Head of Small Business Administration Meets Local Entrepreneurs


Isabella Guzman, who heads the Federal Small Business Administration, talks to reporters after a meeting with entrepreneurs in Nubian Square. PHOTO: JOHN WILCOX, OFFICE OF THE MAYOR

When a group of 50 local business owners and activists sat down with Small Business Administration official Isabella Guzman last Wednesday to discuss ways the federal government can better help local entrepreneurs, ideas abound. were not missing.

Like businesses across the country, those in Boston have struggled with pandemic shutdowns, supply chain shortages, worker shortages and, more recently, the effects of rising inflation.

Meeting with reporters after the rally, Guzman said the SBA is shifting from its focus on saving small businesses at the height of the pandemic to helping many of those same businesses grow. For this, the SBA looks to local community development funding agencies and local government to help entrepreneurs grow their businesses.

SBA Administrator Isabella Guzman listens to local entrepreneurs and business developers share their insights. PHOTO: JOHN WILCOX, OFFICE OF THE MAYOR

“Now as we pivot and seek to ensure that we can continue to serve these small businesses and help them build sustainable and resilient businesses in the future, the networks that are established are so essential,” she said. .

Among those in the room were Steve Grossman, CEO of Initiative for a Competitive Inner City, and Glynn Lloyd, executive director of the Foundation for Business Equity.

Guzman said convening business owners with business boosters and the SBA will help local economies grow.

“The power of networks is what gets you the capital to start your business, to grow your business, and the SBA is about trying to help businesses achieve that American dream of business ownership,” she said. . “We want to make sure we are there for this community. I think the partnership that we’re going to continue to have with the City of Boston and Mayor Wu to continue to build bridges to communities that have been underserved to fill in some of the gaps and make sure the American economy can continue to grow is what gives me hope.

City officials have also dedicated resources to help businesses through the pandemic. Economic Opportunity and Inclusion Chief Segun Idowu noted that the city has channeled $34 million in ARPA funds and operating funds to support legacy businesses. Additionally, the city has committed $9 million for a rebate program and $9 million to help businesses grow. Additional investments include $5 million for the city’s main streets programs, which help revitalize local business districts and investments of $1 million in a legacy business grant fund and a relief fund for the restaurants.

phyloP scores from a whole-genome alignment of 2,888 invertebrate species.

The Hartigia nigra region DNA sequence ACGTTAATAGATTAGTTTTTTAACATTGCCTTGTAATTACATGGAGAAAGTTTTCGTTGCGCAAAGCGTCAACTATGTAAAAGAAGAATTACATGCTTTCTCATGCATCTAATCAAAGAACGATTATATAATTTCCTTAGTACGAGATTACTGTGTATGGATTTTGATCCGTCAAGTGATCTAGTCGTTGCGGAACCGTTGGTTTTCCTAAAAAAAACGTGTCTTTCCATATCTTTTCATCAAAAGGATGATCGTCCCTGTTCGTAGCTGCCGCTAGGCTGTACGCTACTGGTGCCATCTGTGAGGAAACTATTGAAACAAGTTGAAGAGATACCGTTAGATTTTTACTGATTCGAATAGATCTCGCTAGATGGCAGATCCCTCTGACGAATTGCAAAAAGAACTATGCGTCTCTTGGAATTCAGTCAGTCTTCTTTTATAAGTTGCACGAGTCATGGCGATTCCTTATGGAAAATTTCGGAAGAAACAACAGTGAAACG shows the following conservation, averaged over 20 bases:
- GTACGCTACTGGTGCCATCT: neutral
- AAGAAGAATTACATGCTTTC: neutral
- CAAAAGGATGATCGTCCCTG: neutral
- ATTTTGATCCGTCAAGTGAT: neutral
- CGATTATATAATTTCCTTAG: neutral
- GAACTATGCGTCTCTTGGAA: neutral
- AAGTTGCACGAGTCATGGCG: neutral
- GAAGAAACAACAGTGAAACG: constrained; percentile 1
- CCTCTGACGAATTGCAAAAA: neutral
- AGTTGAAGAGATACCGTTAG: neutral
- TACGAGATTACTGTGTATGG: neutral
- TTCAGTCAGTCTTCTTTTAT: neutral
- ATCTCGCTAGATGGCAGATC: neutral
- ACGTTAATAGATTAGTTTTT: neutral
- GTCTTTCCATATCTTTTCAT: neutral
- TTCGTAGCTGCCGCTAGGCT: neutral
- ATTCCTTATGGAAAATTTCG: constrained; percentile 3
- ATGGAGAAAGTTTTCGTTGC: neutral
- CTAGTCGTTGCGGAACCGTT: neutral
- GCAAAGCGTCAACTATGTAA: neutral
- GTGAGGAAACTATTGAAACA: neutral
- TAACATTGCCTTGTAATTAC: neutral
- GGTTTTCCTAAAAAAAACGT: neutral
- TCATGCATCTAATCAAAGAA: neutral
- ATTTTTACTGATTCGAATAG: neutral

“We strive to do everything in our power locally, to move faster than other levels of government sometimes can to get more money right away,” she said.

Wu noted that the city has prioritized minority-owned businesses in its contracts through its protected markets program, citing the $72 million contract his administration recently signed with City Fresh Foods to provide meals at Boston Public Schools.

“We are very happy with this partnership,” Wu told reporters.

Idowu said Guzman’s visit to Nubian Square underscored the city’s commitment to supporting small businesses.

“It’s an affirmation that we’re headed in the right direction,” he told the Banner.

Chris Grant, co-owner of Black Market, said the meeting gave him some insight. The Nubian Square space hosts several vendors, many of whom are looking for ways to grow their businesses.

“We work with a lot of startups,” he said. “If we know where to refer people, that’s helpful.”

Grant said one of the hurdles small startups face is the paperwork and prerequisites entrepreneurs have to go through to be eligible for aid.

“Ease of access to capital means a lot to them,” he said.

For the Small Business Administration, finding a balance between ease of access to capital and protections against the misuse of those funds has been a challenge. Paycheck Protection Program loans administered by the SBA during the pandemic have led to high-profile cases of fraud.

Guzman said the SBA has learned from pandemic relief efforts.

“Agencies have evolved significantly,” she noted. “They provided over $1.2 trillion in relief during COVID. Going forward, we want to make sure we implement the best practices the Biden/Harris administration prioritized in 2021 to ensure funds get to the businesses they were meant to serve.


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